Margaret Thatcher had to intervene in a dispute between two senior ministers to safeguard Nissan’s investment in its Sunderland plant.
The prime minister had secured a pledge for massive inward investment from the firm, the first Japanese car company to enter the UK, by promising favourable tax breaks to the firm's president.
The plan, agreed in January 1984, eventually resulted in the construction of a manufacturing plant in Sunderland where more than 6,000 people are still employed.
Thatcher was reportedly instrumental in the deal, personally lobbying the company's long-time boss, Katsuji Kawamata, and Japan's prime minister, Yasuhiro Nakasone, but in the run-up to that year's Budget, a Cabinet rift between Nigel Lawson, the chancellor, and Norman Tebbit, the trade and industry secretary, threatened the project.
The former proposed a series of dramatic changes to corporation tax, including the abolition of capital allowances which permitted the tax-free purchase of industrial machinery – a major selling point for the UK and used by Thatcher as an incentive to persuade Nissan to invest without unfeasibly high first-year costs.
Under the old rules, the government would build the Sunderland factory and lease it to Nissan, and private companies would do the same with the machinery that would fill the plant – a way of lowering the barriers of entry for foreign companies looking to invest long-term in the UK and used to make up for historically high corporation tax.
But under the Chancellor's 1984 Budget, Nissan would face additional costs of between £18.3m and £27.5m by 1986 which would take years to recoup.
The change is said to have threatened to damage the project, and the economy, and exposed Thatcher to accusations of a "breach of faith", Norman Tebbit told the prime minister.
In a letter on February 27 1984, he wrote: "If Nissan does indeed pull out, it would clearly be a pity in terms of the project itself; and, of greater importance, would be harmful in terms of our policy of attracting further inward investment of Japan.
"More central to our economic policy, there is also a risk that withdrawal by Nissan could endanger the case for the budget package itself. There is the further point, which must be for you to judge, of the political consequences in light of your own personal and crucial involvement in the negotiations.
"There is a danger that Nissan might interpret the fact that agreement with them was signed in full knowledge of impending taxation changes which would seriously affect the project as a breach of faith."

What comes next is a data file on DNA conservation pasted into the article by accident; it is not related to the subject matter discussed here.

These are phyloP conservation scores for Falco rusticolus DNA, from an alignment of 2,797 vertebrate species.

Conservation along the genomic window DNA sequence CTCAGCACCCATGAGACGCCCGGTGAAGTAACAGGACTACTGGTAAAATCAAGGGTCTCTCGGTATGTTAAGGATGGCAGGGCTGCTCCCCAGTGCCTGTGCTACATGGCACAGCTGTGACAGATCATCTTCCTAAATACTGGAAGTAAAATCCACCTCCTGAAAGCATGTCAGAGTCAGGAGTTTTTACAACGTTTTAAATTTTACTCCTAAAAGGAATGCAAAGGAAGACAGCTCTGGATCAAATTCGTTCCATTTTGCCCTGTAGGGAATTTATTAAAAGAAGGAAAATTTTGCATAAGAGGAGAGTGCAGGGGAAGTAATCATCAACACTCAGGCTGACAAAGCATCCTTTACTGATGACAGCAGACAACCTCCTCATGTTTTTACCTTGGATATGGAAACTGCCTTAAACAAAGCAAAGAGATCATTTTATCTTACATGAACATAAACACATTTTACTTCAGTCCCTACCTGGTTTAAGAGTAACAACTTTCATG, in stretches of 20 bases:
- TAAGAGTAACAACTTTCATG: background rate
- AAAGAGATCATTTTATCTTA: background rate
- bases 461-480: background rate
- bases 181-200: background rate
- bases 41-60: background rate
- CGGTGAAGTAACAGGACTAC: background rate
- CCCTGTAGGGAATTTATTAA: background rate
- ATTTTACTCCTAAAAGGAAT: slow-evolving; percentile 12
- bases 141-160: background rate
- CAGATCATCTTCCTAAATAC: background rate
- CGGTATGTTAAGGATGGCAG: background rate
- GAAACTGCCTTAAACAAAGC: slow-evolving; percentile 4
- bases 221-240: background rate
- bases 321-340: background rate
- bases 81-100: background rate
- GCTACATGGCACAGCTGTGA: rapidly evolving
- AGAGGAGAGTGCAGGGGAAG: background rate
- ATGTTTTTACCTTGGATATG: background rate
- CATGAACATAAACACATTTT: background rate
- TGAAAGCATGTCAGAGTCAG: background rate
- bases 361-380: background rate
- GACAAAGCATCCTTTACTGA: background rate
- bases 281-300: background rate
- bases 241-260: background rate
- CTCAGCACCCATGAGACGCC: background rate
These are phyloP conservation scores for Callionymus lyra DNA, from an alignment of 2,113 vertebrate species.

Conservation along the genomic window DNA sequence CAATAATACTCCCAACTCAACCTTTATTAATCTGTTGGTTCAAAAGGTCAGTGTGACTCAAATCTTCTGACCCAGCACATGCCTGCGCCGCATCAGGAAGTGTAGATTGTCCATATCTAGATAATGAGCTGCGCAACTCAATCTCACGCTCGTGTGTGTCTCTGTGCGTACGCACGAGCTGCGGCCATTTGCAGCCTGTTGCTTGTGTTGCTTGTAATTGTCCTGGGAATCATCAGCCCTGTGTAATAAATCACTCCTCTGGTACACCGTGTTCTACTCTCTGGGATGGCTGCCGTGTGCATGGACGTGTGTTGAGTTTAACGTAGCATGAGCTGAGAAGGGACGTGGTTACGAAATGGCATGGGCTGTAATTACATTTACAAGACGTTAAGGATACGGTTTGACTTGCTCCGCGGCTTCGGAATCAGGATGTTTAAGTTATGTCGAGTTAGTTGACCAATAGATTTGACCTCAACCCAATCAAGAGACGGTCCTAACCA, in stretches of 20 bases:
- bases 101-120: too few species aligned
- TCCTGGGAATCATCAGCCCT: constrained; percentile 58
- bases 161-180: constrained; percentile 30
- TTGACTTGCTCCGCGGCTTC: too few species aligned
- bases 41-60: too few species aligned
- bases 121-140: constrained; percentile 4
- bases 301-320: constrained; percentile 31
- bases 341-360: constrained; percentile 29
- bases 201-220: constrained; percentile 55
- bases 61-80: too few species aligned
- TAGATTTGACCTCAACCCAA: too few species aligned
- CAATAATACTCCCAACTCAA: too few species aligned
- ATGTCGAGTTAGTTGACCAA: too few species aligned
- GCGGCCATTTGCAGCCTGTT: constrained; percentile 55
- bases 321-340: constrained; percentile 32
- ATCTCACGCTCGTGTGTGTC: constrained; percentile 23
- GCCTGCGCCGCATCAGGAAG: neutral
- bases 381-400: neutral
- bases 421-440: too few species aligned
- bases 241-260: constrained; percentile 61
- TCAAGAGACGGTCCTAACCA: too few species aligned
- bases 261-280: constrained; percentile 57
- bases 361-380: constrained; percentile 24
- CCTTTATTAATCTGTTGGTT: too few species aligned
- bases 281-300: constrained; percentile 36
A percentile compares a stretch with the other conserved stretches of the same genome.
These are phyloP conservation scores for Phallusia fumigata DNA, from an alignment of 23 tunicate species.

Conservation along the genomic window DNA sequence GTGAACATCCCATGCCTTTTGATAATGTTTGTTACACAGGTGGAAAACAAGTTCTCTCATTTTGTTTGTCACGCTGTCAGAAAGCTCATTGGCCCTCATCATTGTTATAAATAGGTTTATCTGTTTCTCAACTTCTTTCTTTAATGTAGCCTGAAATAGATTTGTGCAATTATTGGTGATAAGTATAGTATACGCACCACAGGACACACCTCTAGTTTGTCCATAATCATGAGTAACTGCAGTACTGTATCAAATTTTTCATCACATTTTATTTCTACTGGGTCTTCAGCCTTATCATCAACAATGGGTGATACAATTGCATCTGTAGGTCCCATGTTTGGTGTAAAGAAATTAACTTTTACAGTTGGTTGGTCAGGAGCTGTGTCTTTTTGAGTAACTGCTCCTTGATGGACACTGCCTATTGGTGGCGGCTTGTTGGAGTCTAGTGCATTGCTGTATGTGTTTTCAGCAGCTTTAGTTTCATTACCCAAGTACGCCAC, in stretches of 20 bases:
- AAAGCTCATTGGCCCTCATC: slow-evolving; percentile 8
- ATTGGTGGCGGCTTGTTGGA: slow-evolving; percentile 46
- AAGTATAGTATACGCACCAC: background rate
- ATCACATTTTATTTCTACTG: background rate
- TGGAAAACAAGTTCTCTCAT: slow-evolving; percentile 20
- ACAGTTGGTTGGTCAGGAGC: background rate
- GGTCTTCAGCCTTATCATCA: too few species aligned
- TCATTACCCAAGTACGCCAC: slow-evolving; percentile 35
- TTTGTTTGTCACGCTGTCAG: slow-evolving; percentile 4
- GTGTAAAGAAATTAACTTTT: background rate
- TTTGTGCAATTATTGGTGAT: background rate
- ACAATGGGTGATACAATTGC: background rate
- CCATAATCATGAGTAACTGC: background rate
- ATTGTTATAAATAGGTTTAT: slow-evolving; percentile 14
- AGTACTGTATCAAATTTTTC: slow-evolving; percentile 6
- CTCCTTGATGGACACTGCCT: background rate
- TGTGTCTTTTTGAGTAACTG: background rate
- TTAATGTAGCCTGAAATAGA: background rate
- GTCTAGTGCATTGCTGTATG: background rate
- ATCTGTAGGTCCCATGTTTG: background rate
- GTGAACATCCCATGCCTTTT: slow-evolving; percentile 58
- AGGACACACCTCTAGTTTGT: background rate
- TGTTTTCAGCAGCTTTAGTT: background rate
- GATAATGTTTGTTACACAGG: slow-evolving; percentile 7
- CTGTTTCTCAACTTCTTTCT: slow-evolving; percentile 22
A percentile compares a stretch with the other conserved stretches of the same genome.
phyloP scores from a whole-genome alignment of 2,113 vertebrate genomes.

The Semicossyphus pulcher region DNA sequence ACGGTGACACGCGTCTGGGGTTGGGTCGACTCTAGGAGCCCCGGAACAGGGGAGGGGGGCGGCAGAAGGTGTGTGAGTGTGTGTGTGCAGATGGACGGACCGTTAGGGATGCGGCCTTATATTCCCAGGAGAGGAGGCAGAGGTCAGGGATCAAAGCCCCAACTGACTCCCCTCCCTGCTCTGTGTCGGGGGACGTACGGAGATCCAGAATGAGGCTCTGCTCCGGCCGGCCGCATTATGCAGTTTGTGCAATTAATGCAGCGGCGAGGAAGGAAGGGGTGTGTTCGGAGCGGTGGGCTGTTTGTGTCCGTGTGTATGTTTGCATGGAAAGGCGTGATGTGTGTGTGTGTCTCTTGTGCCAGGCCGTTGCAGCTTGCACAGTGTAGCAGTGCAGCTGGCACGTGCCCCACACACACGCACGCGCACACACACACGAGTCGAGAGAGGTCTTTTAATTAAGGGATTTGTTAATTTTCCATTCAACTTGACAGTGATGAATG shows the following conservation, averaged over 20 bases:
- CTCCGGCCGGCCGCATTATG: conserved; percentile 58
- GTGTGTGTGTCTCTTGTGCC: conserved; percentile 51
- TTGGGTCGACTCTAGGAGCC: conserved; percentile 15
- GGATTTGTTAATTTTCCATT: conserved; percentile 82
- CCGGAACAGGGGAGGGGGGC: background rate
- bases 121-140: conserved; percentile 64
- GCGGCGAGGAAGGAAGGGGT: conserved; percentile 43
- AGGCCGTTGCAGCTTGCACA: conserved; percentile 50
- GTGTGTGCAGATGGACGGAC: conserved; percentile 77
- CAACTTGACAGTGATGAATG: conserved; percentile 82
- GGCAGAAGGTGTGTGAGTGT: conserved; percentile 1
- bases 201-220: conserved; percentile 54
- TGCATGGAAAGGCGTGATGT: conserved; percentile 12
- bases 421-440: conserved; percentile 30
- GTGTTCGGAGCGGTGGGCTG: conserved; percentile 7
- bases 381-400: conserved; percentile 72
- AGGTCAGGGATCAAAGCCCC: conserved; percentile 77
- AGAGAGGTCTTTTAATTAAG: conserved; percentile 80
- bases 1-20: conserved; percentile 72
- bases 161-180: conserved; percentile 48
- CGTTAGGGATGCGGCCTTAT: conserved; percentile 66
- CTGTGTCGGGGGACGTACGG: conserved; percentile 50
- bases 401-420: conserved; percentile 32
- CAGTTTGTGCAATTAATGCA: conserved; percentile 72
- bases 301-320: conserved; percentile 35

Thatcher wrote in the margin of Tebbit's letter that she agreed the "position looks extremely serious" and scrawled "so do I" next to the line: "I continue to see this as a greater problem than the Chancellor suggests."
Her intervention placed Number 10 at odds with Lawson who argued that the Nissan problem could be ignored for two years, when the added costs would be felt by the company.
"My own view is that whether (Nissan) decide in 1986 to take (the project) up will depend on a whole range of factors that will only be apparent in 1986," the Chancellor wrote.
On a note attached to Lawson's submission to the prime minister, Andrew Turnbull, one of Thatcher's advisers, labelled the Chancellor "naive", adding: "The argument that this can all be left until 1986 is not very strong."
The final Budget, described by experts as Lawson's most radical for its shake-up of corporation tax, included the removal of capital allowances, but the trade and industry secretary, with the support of the prime minister, successfully demanded a special deal for Nissan that would be modelled on Regional Development Grants.
Reflecting on Lawson's reign as Chancellor, Thatcher said in her political memoir, The Downing Street Years, that he was a "natural gambler".
She wrote: "Nigel Lawson liked a Budget with everything based on one central theme and purpose. (His) search for a brilliant solution to a fiscal problem could lead him to risk all on a winning streak. He was, indeed, a natural gambler."